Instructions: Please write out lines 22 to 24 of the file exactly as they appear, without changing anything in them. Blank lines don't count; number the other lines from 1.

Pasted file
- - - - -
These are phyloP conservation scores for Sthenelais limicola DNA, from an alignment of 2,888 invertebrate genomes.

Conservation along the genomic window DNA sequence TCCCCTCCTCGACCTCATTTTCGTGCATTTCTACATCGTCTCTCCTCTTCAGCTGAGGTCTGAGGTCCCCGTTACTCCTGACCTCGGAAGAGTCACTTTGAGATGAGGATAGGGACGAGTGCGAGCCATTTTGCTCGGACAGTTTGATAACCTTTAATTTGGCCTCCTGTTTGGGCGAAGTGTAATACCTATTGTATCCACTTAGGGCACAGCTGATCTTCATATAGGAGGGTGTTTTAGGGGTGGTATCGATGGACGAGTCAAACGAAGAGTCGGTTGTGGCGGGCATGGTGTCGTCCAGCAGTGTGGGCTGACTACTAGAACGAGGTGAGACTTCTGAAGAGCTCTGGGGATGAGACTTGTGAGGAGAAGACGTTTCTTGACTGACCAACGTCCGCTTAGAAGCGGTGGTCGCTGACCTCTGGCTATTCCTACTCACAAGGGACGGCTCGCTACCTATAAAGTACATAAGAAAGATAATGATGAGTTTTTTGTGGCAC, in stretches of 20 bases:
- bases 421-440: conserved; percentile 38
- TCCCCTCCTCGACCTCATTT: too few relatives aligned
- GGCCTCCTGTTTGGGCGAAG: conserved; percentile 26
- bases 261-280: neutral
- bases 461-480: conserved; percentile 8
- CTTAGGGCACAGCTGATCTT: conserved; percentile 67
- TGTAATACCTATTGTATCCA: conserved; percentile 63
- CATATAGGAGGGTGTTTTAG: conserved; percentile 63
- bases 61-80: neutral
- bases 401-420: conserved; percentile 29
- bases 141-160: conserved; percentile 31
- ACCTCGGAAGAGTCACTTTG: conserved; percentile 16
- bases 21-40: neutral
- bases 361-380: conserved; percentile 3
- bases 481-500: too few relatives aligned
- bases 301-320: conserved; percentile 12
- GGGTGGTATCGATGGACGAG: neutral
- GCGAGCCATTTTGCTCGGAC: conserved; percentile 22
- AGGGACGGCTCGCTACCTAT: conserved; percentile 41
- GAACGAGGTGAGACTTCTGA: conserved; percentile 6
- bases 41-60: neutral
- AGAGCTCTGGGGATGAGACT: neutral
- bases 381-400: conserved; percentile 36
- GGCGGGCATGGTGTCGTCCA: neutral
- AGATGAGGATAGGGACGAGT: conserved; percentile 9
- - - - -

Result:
- GAACGAGGTGAGACTTCTGA: conserved; percentile 6
- bases 41-60: neutral
- AGAGCTCTGGGGATGAGACT: neutral